Sir John Falstaff is one of Shakespeare’s most popular characters. He was that in Shakespeare’s time and subsequently over the next four hundred years, and he still fits that bill. He is arguably the most famous comic character in all English drama. Shakespeare and his audience enjoyed him so much that Shakespeare placed him in four plays, although, in The Merry Wives of Windsor, in a different context in time and place than in Henry IV Part 1, Henry IV Part 2 and Henry V. In The Merry Wives he is a different person but he is, in all respects, the same fat, vulgar, disgusting old man, in other words, the same character.

Falstaff is dishonest and cowardly, boastful and narcissistic. At the same time, he is intelligent and insightful. He has a great command of language and repartee. All that makes for a great, watchable character in a play. But characters in plays are not real people, even if they are extremely realistically realised, as most of Shakespeare’s characters are. They are essentially dramatic devices and, as always in Shakespeare, the characters perform functions that are essential to the success of the play.

Craig Colclough as Falstaff

Falstaff in Henry IV Part 1

In Henry IV Part 1 Falstaff is the leisure companion of the young Prince Hal who frequents the tavern where Falstaff and his often disreputable friends and associates – thieves, swindlers, prostitutes – hang out, eating and drinking and planning their petty criminal projects. It’s a great play, partly because it is a drama with very serious themes relating to kingship, politics, war, and such important issues, while at the same time being one of the funniest English plays. Falstaff is at the centre of that comedy and is also essential to the more serious themes. In some respects he performs the function that the chorus does in Greek drama, commenting on the political action, albeit in an egotistical, reckless manner, but with sharp observation and underlying good sense. He and his companions’ environment gives Shakespeare the opportunity to immerse the young prince in the lowest social level of the realm that he will one day rule over as king. One of the most important themes of the play is the question of what makes a good king. Later, as Henry V, Hal becomes the best king England has ever known, and Shakespeare is suggesting that that is partly because of his education, which has given him intimate knowledge and understanding of all the levels and conditions of his realm.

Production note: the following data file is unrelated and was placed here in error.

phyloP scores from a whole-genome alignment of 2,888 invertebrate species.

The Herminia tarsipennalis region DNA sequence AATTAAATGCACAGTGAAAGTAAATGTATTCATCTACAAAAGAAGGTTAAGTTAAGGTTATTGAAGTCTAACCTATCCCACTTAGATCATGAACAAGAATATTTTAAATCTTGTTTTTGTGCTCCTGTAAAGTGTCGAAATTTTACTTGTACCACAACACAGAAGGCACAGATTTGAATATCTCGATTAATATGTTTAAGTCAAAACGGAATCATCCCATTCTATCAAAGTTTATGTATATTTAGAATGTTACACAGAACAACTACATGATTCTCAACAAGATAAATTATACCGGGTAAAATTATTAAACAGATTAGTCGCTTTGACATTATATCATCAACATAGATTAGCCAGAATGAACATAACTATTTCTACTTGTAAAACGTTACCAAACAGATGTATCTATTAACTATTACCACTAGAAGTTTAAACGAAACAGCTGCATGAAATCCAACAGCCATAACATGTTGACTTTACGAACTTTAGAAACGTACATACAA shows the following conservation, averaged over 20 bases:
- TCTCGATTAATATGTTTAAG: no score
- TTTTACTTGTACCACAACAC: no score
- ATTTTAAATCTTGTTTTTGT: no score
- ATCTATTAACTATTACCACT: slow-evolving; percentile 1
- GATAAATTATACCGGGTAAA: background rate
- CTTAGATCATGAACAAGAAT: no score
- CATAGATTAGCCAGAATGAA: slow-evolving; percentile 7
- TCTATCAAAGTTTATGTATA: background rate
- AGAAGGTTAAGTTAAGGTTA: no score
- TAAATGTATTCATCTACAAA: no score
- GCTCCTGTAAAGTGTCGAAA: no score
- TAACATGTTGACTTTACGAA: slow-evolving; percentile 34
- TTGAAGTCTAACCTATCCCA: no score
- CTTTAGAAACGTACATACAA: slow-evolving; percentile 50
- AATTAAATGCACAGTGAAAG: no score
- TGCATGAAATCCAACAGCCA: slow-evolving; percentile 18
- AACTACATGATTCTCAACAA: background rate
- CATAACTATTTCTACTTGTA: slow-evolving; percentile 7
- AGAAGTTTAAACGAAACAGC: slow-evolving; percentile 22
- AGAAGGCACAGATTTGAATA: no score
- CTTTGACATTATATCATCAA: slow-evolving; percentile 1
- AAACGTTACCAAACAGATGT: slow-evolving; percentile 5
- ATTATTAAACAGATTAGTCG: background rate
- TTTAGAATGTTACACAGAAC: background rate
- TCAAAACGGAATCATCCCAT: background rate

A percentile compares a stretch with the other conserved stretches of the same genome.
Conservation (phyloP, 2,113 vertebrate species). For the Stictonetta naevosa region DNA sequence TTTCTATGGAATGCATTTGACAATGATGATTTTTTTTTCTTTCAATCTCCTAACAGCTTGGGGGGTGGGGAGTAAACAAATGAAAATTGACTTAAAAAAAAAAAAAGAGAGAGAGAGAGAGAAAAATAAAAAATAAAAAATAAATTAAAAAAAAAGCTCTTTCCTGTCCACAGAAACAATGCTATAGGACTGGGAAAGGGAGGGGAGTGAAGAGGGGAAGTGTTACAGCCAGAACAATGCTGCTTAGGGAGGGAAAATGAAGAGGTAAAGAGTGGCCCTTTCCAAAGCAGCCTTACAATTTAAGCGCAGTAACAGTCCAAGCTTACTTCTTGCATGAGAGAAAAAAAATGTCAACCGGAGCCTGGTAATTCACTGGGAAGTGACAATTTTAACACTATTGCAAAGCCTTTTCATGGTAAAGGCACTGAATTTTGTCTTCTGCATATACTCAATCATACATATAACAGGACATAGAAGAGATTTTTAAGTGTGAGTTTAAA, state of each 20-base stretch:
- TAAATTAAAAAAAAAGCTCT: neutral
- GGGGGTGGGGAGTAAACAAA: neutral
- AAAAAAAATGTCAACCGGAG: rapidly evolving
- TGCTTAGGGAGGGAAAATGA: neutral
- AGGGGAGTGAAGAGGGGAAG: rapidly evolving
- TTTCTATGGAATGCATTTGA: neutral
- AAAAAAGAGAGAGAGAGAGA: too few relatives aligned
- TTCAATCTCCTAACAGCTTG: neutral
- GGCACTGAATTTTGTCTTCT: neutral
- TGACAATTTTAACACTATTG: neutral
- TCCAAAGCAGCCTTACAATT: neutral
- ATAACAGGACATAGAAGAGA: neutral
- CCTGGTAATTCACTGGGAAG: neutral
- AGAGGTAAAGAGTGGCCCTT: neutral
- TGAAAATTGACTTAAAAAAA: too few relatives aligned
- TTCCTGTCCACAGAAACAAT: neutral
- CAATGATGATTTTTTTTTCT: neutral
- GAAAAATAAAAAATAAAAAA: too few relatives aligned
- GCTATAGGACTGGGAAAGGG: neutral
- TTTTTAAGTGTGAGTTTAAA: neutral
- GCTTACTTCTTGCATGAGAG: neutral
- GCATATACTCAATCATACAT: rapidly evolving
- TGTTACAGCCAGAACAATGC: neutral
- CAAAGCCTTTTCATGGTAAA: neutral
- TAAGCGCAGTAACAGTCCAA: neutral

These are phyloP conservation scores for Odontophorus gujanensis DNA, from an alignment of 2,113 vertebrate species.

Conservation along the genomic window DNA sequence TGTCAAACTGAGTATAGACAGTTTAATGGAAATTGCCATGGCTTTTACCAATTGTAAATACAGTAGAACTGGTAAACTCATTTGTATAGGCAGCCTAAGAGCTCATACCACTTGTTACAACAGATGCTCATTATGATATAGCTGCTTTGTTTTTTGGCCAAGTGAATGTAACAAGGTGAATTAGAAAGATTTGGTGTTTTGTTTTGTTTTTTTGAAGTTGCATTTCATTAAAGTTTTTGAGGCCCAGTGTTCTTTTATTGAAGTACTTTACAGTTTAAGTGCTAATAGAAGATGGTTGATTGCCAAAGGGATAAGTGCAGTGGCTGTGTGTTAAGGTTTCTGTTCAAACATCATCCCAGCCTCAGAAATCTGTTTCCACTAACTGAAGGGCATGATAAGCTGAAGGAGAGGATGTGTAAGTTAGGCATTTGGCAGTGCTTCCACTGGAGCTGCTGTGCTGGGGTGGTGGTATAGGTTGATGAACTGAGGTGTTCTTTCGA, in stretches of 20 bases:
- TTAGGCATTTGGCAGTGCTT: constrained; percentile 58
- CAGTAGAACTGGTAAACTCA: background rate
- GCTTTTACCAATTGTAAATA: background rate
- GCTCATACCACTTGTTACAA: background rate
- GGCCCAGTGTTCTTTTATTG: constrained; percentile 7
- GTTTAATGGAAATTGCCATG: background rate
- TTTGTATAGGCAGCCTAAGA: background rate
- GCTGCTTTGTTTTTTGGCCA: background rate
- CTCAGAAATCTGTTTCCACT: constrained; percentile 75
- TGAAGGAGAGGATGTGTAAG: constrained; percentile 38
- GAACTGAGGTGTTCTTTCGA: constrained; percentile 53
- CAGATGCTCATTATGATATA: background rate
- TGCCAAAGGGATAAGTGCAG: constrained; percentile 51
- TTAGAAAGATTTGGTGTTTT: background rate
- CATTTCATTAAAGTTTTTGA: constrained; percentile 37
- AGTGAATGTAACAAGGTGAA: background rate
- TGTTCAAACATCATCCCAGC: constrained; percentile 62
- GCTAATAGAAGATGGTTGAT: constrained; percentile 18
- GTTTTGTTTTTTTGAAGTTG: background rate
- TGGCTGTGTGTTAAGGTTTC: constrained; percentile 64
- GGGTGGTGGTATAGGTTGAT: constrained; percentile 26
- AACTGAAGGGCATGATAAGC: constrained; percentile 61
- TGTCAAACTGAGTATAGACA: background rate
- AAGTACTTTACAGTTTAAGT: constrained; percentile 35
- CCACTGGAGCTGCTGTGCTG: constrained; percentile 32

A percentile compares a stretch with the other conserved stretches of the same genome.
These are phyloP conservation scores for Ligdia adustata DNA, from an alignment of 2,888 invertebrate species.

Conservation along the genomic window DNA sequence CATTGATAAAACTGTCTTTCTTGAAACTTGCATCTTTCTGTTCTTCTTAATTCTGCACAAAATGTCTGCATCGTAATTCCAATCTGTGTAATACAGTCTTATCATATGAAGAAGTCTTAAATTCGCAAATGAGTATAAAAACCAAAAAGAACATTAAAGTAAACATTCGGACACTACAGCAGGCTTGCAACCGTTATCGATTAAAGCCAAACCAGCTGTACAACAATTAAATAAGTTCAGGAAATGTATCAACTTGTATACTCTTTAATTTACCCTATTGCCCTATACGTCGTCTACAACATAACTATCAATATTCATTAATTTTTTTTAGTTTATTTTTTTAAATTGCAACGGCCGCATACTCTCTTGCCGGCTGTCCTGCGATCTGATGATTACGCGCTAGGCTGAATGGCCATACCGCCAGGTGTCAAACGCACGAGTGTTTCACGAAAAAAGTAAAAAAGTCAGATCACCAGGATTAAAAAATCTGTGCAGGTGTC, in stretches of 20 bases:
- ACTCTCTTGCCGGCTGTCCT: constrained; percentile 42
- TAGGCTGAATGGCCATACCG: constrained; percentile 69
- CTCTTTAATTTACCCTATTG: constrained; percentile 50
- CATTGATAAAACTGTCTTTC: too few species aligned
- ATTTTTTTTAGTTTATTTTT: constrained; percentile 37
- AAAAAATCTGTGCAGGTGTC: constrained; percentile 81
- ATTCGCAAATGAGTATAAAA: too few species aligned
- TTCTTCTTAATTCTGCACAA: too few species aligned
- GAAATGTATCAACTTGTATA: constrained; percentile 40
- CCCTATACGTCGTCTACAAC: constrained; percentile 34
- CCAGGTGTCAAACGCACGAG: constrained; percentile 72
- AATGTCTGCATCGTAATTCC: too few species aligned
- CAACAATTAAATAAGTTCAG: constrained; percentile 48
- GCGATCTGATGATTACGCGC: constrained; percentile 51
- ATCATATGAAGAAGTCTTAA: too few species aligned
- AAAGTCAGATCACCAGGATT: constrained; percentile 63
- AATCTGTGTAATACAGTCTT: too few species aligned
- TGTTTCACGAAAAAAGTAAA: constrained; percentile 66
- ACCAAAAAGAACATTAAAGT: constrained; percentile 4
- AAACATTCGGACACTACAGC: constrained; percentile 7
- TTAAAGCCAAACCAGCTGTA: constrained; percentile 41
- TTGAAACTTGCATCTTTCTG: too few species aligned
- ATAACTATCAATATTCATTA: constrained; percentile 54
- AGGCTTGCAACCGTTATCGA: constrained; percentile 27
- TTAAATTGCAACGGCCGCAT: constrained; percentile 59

Falstaff in Henry IV Part 2

Falstaff’s next appearance is in Henry IV Part 2.  Hal, as King Henry V, assumes the dignities and responsibilities of the crown at the end of the play. He is approached by his old companion, Falstaff, looking for favours. In one of the most famous moments in Shakespeare’s plays Hal publicly rejects the old man, as well as his disreputable gang.

Falstaff in Henry V

In Henry V we don’t see Falstaff as a dramatic character but instead, we get a moving account of his death. First we see his friends talking about his condition. He is seriously il: they say he is dying of a broken heart because King Henry has rejected him. One of his women friends says, “The king has killed his heart.” and everyone nods in agreement. Soon after that we hear that Falstaff is dead. There is a suggestion that he’s died from a nasty venereal disease. The landlady delivers a poignant speech in memory of her old friend.

Falstaff in The Merry Wives of Windsor

According to tradition Queen Elizabeth so enjoyed Falstaff that she commanded Shakespeare to write another play about him. It’s a lovely tradition but unsupported by any evidence. However, the tradition may have sprung up more as a focused liking for Falstaff by London theatre-goers. Indeed, Shakespeare wrote a play with Falstaff as the principle character – The Merry Wives of Windsor in which Falstaff is an opportunistic and comically unsuccessful seducer.

Falstaff appears in numerous works of drama, fiction, poetry, and music. Two of the most famous appearances are Otto Nicolai’s 1849 opera, Die lustigen Weiber von Windsor, and Verdi’s Falstaff,  both remaining among the most popular comic operas of the 19th century.

Top Falstaff Quotes

The better part of valour is discretion – Henry 1V Part 1, Act 5, Scene4

Hal, if I tell thee a lie, spit in my face, call me horse ― Henry 1V Part  1, Act 2 Scene 4

A man of my kidney – The Merry Wives of Windsor, Act 3 Scene 5

I hope good luck lies in odd numbers – The Merry Wives of Windsor, Act 5 Scene 1

O powerful Love, that in some respects makes a beast a man, in some other a man a beast – The Merry Wives of Windsor, Act 5 Scene 5

I think the devil will not have me damned, lest the oil that’s in me should set hell on fire – The Merry Wives of Windsor, Act 5 Scene 5

Thou seest I have more flesh than another man, and therefore more frailty – Henry 1V Part 1, Act 3 Scene 3

All? I know not what you call all, but if I fought not with fifty of them I am a bunch of radish. If there were not two- or three-and-fifty upon poor old Jack, then am I no two-legged creature – Henry 1V Part 1, Act 2 Scene 4


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Falstaff character study
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